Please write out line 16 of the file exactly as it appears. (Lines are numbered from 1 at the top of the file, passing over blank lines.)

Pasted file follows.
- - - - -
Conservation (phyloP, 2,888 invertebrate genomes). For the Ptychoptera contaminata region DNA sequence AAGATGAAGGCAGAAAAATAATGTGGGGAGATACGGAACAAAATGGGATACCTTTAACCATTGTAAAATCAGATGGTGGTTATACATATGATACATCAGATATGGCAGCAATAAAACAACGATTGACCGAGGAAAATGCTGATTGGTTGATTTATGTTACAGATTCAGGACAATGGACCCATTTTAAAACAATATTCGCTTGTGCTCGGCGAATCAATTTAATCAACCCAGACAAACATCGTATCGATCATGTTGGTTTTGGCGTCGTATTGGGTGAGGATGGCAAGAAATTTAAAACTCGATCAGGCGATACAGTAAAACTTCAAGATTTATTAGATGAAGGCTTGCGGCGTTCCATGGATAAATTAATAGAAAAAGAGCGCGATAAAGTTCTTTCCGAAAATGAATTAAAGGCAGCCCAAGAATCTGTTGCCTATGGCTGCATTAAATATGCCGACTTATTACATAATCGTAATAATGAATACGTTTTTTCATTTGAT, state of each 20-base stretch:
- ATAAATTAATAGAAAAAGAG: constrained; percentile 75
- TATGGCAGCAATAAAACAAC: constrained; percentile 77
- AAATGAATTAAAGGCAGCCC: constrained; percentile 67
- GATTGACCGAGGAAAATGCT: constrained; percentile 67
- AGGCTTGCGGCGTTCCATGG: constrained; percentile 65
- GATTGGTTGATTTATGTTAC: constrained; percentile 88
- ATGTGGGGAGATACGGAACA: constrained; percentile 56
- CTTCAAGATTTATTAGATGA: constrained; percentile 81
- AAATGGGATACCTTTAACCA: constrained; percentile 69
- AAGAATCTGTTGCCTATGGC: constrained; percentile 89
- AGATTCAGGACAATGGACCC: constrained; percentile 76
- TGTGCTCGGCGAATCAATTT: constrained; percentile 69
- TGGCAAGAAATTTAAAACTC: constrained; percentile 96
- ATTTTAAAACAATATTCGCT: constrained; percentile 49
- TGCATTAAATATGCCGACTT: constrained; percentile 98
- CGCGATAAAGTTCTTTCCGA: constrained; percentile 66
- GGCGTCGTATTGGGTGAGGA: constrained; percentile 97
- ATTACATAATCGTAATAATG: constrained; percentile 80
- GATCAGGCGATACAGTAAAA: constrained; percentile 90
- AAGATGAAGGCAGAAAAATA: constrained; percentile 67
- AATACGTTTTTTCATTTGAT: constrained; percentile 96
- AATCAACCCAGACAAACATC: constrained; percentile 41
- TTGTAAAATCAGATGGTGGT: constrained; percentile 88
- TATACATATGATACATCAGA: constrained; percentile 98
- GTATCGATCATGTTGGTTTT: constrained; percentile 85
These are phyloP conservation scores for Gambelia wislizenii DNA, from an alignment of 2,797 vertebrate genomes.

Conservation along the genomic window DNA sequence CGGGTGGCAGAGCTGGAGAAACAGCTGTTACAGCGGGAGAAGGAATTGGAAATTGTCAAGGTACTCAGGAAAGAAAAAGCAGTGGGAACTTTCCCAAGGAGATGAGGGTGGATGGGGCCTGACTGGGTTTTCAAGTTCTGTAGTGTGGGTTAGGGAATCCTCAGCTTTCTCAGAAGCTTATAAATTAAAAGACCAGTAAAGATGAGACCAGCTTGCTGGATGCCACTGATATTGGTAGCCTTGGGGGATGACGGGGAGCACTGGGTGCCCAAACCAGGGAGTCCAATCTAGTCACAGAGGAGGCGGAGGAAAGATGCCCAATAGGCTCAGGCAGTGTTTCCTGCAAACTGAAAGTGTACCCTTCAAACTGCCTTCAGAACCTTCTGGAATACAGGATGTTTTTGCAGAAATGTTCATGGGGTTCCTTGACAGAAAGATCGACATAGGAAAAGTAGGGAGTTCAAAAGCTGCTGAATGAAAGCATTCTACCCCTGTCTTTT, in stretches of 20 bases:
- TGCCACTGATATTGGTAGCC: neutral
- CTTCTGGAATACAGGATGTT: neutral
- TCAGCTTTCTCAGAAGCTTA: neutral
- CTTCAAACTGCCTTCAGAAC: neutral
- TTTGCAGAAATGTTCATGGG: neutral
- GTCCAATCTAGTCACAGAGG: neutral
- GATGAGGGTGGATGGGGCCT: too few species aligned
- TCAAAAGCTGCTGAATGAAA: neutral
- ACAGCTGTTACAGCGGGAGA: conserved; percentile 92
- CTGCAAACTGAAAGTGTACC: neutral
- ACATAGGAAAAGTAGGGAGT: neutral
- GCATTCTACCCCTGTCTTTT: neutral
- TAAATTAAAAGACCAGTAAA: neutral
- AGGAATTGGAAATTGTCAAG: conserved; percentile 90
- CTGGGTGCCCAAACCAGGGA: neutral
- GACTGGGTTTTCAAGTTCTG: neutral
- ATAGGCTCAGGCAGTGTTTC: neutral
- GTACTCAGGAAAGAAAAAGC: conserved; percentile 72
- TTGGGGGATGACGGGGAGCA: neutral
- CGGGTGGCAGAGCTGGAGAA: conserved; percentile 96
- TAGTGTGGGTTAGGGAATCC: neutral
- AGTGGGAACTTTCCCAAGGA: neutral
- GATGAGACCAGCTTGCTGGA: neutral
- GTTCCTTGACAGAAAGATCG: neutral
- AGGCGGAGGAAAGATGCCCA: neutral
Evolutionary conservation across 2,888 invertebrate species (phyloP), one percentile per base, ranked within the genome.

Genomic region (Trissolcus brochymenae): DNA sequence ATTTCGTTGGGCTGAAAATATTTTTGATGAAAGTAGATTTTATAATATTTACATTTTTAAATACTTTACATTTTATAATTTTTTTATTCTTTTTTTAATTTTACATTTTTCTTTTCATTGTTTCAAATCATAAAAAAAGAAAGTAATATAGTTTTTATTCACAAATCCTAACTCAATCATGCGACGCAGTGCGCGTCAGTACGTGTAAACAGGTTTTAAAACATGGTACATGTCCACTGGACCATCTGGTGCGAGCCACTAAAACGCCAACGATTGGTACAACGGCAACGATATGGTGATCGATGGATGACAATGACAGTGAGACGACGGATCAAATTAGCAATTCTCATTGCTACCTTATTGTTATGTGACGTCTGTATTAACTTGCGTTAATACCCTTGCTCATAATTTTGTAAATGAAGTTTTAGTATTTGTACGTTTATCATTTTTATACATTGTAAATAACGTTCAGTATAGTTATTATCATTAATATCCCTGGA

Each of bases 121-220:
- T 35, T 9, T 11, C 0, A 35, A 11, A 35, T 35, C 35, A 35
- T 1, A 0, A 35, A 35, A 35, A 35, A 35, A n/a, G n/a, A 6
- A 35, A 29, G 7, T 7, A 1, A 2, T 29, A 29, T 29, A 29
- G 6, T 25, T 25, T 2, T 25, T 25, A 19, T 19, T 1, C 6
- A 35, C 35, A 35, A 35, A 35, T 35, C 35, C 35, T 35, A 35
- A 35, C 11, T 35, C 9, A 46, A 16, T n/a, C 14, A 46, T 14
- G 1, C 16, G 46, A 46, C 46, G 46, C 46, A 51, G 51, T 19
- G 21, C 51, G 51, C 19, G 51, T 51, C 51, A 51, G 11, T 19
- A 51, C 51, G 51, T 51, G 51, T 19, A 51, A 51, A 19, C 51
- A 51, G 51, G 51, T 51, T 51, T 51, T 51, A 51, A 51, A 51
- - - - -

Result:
- TGCATTAAATATGCCGACTT: constrained; percentile 98